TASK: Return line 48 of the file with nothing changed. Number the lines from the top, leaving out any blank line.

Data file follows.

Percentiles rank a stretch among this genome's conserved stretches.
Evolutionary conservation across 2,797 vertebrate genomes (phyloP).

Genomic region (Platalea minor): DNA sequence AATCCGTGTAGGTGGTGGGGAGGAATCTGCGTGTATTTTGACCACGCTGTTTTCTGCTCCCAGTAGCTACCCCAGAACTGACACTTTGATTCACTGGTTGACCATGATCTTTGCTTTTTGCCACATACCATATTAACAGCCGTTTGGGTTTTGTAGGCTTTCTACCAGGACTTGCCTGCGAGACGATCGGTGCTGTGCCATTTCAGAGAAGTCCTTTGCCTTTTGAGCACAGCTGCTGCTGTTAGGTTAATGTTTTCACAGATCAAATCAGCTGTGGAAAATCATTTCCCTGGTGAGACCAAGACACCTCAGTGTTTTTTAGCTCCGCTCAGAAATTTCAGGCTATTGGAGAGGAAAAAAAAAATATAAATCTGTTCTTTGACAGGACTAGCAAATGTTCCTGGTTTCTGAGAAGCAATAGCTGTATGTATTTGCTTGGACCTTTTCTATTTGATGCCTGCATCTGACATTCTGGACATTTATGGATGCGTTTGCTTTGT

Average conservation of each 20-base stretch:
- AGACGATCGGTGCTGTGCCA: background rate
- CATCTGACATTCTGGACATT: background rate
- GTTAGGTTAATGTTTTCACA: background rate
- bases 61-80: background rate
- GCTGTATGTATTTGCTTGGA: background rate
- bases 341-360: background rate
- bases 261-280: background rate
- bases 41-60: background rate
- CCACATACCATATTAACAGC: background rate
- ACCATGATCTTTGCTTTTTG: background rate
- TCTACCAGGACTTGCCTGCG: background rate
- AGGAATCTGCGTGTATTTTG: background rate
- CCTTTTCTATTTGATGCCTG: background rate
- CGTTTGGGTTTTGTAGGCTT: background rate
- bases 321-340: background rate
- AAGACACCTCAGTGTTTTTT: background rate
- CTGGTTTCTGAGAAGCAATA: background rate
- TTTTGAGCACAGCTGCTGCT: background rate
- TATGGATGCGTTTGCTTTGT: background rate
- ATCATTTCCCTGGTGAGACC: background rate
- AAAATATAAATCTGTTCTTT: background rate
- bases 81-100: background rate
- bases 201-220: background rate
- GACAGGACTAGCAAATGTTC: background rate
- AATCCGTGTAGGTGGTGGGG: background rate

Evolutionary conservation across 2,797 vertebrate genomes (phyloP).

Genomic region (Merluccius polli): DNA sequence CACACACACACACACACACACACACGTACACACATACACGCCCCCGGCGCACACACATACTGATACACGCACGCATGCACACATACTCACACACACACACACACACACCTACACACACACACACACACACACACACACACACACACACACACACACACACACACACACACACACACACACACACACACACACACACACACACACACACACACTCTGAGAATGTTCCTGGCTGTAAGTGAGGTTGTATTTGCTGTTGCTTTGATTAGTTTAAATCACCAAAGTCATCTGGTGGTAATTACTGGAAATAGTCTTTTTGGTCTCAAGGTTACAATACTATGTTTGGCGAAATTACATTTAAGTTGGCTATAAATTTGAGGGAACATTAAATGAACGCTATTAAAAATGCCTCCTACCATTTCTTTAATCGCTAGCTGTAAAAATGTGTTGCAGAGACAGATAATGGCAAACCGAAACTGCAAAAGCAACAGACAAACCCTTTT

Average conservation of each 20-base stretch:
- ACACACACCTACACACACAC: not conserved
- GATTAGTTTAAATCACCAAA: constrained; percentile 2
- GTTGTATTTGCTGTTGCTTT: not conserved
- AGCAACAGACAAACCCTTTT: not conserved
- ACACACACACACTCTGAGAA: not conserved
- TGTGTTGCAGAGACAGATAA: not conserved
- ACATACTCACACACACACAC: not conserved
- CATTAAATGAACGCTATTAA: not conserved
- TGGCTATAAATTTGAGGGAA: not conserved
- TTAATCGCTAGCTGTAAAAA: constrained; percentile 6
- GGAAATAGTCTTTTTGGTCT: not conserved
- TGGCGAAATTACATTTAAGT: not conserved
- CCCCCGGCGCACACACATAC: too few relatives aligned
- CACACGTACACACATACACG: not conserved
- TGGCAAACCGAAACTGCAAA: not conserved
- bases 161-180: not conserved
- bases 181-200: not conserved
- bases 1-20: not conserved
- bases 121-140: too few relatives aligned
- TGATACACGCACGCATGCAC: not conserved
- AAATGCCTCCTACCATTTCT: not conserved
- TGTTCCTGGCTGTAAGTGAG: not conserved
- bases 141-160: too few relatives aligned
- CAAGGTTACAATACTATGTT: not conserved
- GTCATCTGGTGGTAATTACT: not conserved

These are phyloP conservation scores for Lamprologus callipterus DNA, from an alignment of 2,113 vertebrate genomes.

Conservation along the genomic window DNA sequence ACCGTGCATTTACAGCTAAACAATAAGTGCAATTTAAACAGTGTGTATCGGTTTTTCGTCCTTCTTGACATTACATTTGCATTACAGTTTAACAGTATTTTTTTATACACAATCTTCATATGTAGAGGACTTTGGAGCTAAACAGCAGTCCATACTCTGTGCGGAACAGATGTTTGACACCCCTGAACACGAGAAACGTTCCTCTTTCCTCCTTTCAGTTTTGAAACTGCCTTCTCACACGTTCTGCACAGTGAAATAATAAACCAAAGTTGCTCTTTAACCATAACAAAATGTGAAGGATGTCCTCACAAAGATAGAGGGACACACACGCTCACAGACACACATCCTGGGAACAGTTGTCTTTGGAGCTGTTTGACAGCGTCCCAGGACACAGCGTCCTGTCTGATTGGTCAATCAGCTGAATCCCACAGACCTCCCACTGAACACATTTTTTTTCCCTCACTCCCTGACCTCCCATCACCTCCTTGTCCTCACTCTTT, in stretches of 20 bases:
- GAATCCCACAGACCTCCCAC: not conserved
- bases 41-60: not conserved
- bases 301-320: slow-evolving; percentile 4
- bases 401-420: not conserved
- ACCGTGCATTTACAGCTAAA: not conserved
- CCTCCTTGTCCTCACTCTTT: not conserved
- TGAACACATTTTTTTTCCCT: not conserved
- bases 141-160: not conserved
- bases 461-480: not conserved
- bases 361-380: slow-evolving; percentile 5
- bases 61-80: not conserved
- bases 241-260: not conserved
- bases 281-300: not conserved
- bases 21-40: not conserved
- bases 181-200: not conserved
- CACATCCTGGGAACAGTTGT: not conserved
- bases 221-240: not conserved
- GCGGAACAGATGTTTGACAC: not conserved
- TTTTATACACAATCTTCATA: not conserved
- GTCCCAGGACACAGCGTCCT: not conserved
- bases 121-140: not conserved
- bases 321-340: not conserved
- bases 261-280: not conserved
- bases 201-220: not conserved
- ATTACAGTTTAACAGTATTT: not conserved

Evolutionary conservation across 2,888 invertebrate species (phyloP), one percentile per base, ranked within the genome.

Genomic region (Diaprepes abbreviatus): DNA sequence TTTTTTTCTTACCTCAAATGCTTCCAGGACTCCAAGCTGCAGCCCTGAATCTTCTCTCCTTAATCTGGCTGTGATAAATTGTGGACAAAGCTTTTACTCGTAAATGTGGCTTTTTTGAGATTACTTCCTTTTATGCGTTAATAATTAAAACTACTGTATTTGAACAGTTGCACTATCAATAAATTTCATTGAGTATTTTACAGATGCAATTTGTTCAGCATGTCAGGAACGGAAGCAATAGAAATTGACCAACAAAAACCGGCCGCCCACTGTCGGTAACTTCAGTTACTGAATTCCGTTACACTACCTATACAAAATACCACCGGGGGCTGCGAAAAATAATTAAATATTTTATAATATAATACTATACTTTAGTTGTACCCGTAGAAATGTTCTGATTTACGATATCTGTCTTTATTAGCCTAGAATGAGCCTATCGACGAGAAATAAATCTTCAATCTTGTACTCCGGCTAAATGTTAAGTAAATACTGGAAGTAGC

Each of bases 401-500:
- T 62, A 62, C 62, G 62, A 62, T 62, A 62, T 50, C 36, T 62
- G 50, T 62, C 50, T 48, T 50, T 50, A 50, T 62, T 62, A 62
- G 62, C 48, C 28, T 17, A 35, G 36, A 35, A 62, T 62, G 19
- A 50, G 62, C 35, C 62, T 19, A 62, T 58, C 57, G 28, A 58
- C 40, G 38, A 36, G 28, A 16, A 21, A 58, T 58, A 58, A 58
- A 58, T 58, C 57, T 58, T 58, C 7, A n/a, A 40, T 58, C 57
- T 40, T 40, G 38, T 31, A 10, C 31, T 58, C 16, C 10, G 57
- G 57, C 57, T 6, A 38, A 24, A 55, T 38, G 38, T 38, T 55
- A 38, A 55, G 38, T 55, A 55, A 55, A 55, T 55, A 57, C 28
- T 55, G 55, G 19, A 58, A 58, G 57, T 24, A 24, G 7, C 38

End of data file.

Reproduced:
- bases 161-180: not conserved